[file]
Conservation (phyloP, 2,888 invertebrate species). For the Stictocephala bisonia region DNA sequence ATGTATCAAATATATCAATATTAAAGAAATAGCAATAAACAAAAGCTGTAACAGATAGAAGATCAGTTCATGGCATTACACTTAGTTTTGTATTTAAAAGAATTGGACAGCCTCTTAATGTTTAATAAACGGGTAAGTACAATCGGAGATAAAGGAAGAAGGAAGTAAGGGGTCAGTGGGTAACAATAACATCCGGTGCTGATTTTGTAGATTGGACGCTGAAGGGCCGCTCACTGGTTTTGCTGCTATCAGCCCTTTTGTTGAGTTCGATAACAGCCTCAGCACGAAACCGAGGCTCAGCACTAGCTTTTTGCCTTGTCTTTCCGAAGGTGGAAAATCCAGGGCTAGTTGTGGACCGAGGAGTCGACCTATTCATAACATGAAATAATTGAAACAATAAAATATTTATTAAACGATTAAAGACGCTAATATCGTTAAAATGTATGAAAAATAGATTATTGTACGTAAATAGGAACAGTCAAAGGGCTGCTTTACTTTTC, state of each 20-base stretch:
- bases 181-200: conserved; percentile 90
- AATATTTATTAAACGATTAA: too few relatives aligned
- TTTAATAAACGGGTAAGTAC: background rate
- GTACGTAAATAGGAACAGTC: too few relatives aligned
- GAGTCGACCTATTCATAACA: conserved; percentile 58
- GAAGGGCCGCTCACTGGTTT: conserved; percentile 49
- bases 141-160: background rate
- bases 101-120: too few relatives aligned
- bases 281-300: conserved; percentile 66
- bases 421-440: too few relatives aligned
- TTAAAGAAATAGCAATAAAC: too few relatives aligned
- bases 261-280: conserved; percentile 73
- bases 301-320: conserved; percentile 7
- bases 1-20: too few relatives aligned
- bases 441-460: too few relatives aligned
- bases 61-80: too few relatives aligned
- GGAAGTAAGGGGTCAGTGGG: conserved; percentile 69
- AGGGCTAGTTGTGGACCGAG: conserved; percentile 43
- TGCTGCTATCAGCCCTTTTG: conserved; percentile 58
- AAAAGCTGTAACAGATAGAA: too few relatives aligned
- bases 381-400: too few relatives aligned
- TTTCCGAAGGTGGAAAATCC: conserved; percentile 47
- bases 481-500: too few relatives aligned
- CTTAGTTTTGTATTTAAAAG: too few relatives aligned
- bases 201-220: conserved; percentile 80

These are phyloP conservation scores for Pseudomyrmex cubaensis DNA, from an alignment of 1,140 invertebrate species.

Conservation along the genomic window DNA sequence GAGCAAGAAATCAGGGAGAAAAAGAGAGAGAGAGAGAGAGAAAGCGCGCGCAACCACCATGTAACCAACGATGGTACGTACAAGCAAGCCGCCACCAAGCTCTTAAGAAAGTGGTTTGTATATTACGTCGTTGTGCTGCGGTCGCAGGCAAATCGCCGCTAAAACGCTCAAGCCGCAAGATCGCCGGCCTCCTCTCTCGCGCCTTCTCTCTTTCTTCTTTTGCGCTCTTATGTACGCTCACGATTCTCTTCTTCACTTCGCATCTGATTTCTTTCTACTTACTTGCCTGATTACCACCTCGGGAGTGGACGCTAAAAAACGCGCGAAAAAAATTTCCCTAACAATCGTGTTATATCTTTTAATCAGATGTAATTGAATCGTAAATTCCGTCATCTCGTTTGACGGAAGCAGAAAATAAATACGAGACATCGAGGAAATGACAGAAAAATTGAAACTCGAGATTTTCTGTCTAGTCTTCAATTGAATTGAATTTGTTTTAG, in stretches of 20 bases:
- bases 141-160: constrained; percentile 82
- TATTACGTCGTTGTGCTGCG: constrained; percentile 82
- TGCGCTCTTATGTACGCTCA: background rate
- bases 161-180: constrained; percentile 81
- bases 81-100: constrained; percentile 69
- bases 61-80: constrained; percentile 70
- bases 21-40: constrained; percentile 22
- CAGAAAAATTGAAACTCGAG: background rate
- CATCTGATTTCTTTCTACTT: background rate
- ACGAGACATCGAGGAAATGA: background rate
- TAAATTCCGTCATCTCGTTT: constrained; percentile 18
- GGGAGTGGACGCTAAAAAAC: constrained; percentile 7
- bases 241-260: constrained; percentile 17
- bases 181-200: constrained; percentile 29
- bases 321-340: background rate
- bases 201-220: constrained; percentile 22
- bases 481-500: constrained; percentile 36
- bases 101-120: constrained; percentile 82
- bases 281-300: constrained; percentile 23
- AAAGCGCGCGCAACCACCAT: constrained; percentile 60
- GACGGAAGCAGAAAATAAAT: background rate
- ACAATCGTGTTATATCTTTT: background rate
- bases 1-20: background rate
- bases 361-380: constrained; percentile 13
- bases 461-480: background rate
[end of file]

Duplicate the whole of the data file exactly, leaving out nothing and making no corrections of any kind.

Conservation (phyloP, 2,888 invertebrate species). For the Stictocephala bisonia region DNA sequence ATGTATCAAATATATCAATATTAAAGAAATAGCAATAAACAAAAGCTGTAACAGATAGAAGATCAGTTCATGGCATTACACTTAGTTTTGTATTTAAAAGAATTGGACAGCCTCTTAATGTTTAATAAACGGGTAAGTACAATCGGAGATAAAGGAAGAAGGAAGTAAGGGGTCAGTGGGTAACAATAACATCCGGTGCTGATTTTGTAGATTGGACGCTGAAGGGCCGCTCACTGGTTTTGCTGCTATCAGCCCTTTTGTTGAGTTCGATAACAGCCTCAGCACGAAACCGAGGCTCAGCACTAGCTTTTTGCCTTGTCTTTCCGAAGGTGGAAAATCCAGGGCTAGTTGTGGACCGAGGAGTCGACCTATTCATAACATGAAATAATTGAAACAATAAAATATTTATTAAACGATTAAAGACGCTAATATCGTTAAAATGTATGAAAAATAGATTATTGTACGTAAATAGGAACAGTCAAAGGGCTGCTTTACTTTTC, state of each 20-base stretch:
- bases 181-200: conserved; percentile 90
- AATATTTATTAAACGATTAA: too few relatives aligned
- TTTAATAAACGGGTAAGTAC: background rate
- GTACGTAAATAGGAACAGTC: too few relatives aligned
- GAGTCGACCTATTCATAACA: conserved; percentile 58
- GAAGGGCCGCTCACTGGTTT: conserved; percentile 49
- bases 141-160: background rate
- bases 101-120: too few relatives aligned
- bases 281-300: conserved; percentile 66
- bases 421-440: too few relatives aligned
- TTAAAGAAATAGCAATAAAC: too few relatives aligned
- bases 261-280: conserved; percentile 73
- bases 301-320: conserved; percentile 7
- bases 1-20: too few relatives aligned
- bases 441-460: too few relatives aligned
- bases 61-80: too few relatives aligned
- GGAAGTAAGGGGTCAGTGGG: conserved; percentile 69
- AGGGCTAGTTGTGGACCGAG: conserved; percentile 43
- TGCTGCTATCAGCCCTTTTG: conserved; percentile 58
- AAAAGCTGTAACAGATAGAA: too few relatives aligned
- bases 381-400: too few relatives aligned
- TTTCCGAAGGTGGAAAATCC: conserved; percentile 47
- bases 481-500: too few relatives aligned
- CTTAGTTTTGTATTTAAAAG: too few relatives aligned
- bases 201-220: conserved; percentile 80

These are phyloP conservation scores for Pseudomyrmex cubaensis DNA, from an alignment of 1,140 invertebrate species.

Conservation along the genomic window DNA sequence GAGCAAGAAATCAGGGAGAAAAAGAGAGAGAGAGAGAGAGAAAGCGCGCGCAACCACCATGTAACCAACGATGGTACGTACAAGCAAGCCGCCACCAAGCTCTTAAGAAAGTGGTTTGTATATTACGTCGTTGTGCTGCGGTCGCAGGCAAATCGCCGCTAAAACGCTCAAGCCGCAAGATCGCCGGCCTCCTCTCTCGCGCCTTCTCTCTTTCTTCTTTTGCGCTCTTATGTACGCTCACGATTCTCTTCTTCACTTCGCATCTGATTTCTTTCTACTTACTTGCCTGATTACCACCTCGGGAGTGGACGCTAAAAAACGCGCGAAAAAAATTTCCCTAACAATCGTGTTATATCTTTTAATCAGATGTAATTGAATCGTAAATTCCGTCATCTCGTTTGACGGAAGCAGAAAATAAATACGAGACATCGAGGAAATGACAGAAAAATTGAAACTCGAGATTTTCTGTCTAGTCTTCAATTGAATTGAATTTGTTTTAG, in stretches of 20 bases:
- bases 141-160: constrained; percentile 82
- TATTACGTCGTTGTGCTGCG: constrained; percentile 82
- TGCGCTCTTATGTACGCTCA: background rate
- bases 161-180: constrained; percentile 81
- bases 81-100: constrained; percentile 69
- bases 61-80: constrained; percentile 70
- bases 21-40: constrained; percentile 22
- CAGAAAAATTGAAACTCGAG: background rate
- CATCTGATTTCTTTCTACTT: background rate
- ACGAGACATCGAGGAAATGA: background rate
- TAAATTCCGTCATCTCGTTT: constrained; percentile 18
- GGGAGTGGACGCTAAAAAAC: constrained; percentile 7
- bases 241-260: constrained; percentile 17
- bases 181-200: constrained; percentile 29
- bases 321-340: background rate
- bases 201-220: constrained; percentile 22
- bases 481-500: constrained; percentile 36
- bases 101-120: constrained; percentile 82
- bases 281-300: constrained; percentile 23
- AAAGCGCGCGCAACCACCAT: constrained; percentile 60
- GACGGAAGCAGAAAATAAAT: background rate
- ACAATCGTGTTATATCTTTT: background rate
- bases 1-20: background rate
- bases 361-380: constrained; percentile 13
- bases 461-480: background rate